The VFD won’t be able to come from just any veterinarian. A veterinarian would only be able to issue a VFD for use in animals “under his or her supervision or oversight in the course of his or her professional practice, and in compliance with all applicable veterinary licensing and practice requirements.” Right now VFD’s have to be issued in the midst of a valid veterinary-client-patient relationship (VCPR) that’s spelled out by federal regulation. The new changes add some flexibility in that this relationship will be deemed appropriate by state and professional entities, such as the Board of Veterinary Examiners in South Dakota. This flexibility means that far-flung cattle enterprises may not need to be treated the same as an intensely managed hog operation, in regards to veterinary oversight. But it still means that a veterinarian needs to be involved – one that knows the operation and its needs well.
What won’t change:
- The ability to use feed-grade antibiotics to treat, control, or prevent bacterial diseases. The term “prevention” is used in the situation where there is a very high risk of illness if you don’t administer the antibiotic. However, producers will need to obtain a VFD for these products as explained above.
- How one uses and obtains non-“medically important” feed grade products. Examples of these include ionophores like Rumensin®, Bovatec®, most coccidiosis medications, and certain growth-promoting medications like bacitracin (BMD®). Since they’re not used very often if at all in human medicine, there will be no changes in their use.
- Uses of water and injectable antibiotics – yet. There are proposals out there that would move water medications to “prescription” status like many injectable antibiotics.
- Extra label uses of feed-grade medications. Any use of feed grade medications not in accordance with their label is illegal now, and it will remain so.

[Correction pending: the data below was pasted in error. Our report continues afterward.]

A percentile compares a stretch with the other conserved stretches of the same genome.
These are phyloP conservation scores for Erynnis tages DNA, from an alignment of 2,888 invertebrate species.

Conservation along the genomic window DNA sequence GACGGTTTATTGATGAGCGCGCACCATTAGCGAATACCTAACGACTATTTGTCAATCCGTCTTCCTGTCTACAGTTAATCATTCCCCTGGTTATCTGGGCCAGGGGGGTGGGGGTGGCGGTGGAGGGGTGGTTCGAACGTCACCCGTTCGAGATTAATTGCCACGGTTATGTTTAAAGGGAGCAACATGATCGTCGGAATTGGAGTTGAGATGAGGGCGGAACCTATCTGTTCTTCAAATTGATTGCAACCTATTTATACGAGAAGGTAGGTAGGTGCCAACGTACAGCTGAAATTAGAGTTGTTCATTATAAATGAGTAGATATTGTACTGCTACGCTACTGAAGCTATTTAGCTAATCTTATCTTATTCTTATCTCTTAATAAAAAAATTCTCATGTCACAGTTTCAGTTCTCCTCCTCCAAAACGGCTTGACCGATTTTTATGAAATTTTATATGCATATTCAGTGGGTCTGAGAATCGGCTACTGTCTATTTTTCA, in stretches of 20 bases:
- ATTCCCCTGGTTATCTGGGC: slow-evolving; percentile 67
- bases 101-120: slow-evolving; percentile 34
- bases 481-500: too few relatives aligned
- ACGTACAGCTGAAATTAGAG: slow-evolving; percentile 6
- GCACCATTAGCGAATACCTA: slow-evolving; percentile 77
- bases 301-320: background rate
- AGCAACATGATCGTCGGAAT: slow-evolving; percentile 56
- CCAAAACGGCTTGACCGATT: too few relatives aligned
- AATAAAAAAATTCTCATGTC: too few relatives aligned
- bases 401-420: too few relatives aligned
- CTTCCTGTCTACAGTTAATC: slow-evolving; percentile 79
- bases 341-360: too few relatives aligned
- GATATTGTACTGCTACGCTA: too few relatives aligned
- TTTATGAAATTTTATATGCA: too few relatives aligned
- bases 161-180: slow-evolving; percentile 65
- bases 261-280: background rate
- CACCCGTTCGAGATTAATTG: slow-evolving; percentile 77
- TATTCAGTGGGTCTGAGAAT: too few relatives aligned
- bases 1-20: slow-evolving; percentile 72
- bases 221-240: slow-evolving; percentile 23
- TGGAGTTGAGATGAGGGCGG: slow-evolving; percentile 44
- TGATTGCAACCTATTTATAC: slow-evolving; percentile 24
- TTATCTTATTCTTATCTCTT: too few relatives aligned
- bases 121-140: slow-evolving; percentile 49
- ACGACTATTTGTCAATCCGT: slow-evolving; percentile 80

- The ability of current distributors and feed mills to supply these products. Yes, there will be more paperwork related to more VFD forms, but these new proposals do not limit these businesses in what they can carry or manufacture.
- The need for veterinarians to be involved in decisions about feed-grade antibiotics. There is no better source of information about the proper uses of these products in livestock populations than the herd veterinarian. A close relationship with a veterinarian means that producers may avoid wasting time and money on ineffective uses of these products. Better yet, it may result in practical advice on how to prevent illnesses that would necessitate the uses of these products.
Antibiotic resistance is a complex and sometimes contentious topic among animal and human health professionals. The complexity of the issue means that a “silver bullet” solution is not going to present itself any time soon. All of us involved in using these products—in animals and people alike—play a role in ensuring that they continue to work for the sake of our animals and our family members. Understanding these proposed changes and proactively deciding how they will work into your operation is a great first step that we can all take.
NOTE: Product trade names are used for purposes of illustration only and do not constitute an endorsement of those products.
Source: Russ Daly, DVM, DACVPM